How to Remove a Broken Screw Without an Extractor (3 Guides)

Facing broken screw is a common thing for a handyman or the people who work on a DIY project. But this can be frustrating to remove the screw without an extractor kit. In this situation, a question comes to mind, how to remove a broken screw without an extractor? Is there a way? Luckily there is!

If you don’t have enough time to shop for an extractor still you can remove the broken screw easily and comfortable way. Our experts team research deeply on this topic for hours and finally, they have discovered some short and simple processes to deal with the problem. So, let’s have a look!

Step by step guide to remove a broken bolt or stripped screw without an execrator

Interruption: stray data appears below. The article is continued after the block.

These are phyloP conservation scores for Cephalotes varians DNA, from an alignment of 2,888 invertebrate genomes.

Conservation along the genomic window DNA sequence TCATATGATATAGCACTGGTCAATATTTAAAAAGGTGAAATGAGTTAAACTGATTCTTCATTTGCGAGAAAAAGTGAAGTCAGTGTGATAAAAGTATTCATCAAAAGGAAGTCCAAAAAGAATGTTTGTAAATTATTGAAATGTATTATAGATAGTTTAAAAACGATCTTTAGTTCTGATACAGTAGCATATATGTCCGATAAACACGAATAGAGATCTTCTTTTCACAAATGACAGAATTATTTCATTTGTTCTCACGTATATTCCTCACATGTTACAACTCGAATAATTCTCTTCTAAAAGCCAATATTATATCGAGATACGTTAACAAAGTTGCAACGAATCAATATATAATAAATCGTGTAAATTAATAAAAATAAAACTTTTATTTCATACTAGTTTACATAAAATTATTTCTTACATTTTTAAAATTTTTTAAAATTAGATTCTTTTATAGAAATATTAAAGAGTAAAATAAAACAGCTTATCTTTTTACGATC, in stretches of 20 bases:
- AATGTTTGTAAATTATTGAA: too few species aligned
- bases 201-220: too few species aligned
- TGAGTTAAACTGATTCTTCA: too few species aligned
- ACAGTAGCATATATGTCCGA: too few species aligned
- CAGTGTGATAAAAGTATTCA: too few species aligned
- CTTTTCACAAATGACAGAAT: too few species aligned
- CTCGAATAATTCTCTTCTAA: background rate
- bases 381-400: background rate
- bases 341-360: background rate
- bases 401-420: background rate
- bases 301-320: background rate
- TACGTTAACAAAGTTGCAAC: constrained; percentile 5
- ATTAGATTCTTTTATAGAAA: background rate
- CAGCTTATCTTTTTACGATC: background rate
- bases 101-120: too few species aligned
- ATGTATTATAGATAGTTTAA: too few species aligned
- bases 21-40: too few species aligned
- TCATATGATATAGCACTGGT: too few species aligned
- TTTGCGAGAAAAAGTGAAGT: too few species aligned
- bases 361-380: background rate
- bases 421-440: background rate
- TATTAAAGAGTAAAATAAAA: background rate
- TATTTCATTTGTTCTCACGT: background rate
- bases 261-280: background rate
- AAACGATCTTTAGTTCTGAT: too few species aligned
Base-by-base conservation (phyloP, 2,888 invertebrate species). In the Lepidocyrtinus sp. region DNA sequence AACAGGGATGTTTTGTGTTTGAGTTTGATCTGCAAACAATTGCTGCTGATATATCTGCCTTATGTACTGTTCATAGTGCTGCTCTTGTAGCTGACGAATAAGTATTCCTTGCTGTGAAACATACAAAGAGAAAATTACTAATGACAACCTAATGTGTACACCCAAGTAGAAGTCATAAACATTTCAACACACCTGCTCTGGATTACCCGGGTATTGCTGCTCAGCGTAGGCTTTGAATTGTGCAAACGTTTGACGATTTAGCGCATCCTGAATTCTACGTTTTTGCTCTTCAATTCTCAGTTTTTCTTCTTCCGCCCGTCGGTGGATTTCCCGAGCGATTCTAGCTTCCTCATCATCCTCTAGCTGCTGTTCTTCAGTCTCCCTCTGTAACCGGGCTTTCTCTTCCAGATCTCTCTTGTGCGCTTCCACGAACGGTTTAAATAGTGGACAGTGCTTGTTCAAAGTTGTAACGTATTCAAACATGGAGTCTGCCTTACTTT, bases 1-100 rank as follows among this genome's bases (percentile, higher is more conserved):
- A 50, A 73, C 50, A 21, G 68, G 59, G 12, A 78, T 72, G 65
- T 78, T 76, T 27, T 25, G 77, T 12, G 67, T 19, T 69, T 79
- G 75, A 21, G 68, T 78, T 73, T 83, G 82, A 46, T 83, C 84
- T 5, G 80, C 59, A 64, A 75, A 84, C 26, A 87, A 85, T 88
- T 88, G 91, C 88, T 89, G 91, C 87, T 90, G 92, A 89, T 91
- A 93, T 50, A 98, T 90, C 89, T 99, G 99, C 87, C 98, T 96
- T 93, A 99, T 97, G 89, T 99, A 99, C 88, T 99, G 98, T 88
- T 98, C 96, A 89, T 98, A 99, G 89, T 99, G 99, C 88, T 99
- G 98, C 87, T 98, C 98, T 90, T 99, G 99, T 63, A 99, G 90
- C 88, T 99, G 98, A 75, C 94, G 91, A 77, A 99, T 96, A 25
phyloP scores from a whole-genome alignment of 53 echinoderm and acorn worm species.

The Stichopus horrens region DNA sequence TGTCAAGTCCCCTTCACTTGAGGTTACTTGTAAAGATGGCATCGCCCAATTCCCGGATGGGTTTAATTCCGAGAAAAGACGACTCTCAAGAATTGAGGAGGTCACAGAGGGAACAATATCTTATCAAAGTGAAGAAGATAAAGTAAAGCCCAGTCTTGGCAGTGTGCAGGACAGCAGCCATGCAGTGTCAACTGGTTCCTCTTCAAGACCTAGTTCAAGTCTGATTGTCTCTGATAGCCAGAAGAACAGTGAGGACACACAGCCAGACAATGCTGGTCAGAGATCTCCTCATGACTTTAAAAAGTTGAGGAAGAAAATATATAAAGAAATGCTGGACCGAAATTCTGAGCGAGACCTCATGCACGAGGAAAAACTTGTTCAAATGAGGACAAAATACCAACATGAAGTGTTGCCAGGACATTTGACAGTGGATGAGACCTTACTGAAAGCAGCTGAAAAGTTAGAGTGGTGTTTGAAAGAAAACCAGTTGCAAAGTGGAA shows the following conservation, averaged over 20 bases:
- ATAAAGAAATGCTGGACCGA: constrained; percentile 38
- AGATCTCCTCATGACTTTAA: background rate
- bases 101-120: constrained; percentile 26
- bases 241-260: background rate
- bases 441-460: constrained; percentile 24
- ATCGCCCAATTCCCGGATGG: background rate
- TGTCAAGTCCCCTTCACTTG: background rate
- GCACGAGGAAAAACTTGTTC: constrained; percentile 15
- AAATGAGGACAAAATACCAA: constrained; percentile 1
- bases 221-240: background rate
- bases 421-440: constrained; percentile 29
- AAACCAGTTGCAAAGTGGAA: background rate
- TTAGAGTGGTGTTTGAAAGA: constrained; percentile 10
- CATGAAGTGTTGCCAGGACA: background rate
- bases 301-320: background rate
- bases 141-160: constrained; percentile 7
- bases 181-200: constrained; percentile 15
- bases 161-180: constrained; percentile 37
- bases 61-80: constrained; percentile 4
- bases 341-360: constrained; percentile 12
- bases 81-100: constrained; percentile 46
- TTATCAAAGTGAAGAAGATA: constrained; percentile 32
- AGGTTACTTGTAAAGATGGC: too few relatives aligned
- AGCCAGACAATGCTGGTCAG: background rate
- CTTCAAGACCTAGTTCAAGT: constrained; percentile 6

Basic Home Tools required:

  • Hammer
  • Clamp locking pliers or needle-nose plier
  • Multi-head screwdriver kit
  • Wide rubber band
Stop Applying Wrong Tools or Skill: First of all, stop using immediately the tools or skills that lead to stripping the screw. Most of the time it won’t allow you to control the pressure superiorly applied to the stripped screw.
Use a Multi-Head Screwdriver: Use a short-length screwdriver that includes a bigger head. Even you can choose based on the screw head types to have better control. A screwdriver kit with an Allen or a Torx shape can offer you the needed grip to remove the stripped screw more efficiently. Keep in mind you have to go slowly to ensure much pressure downward and prevent the worse situation.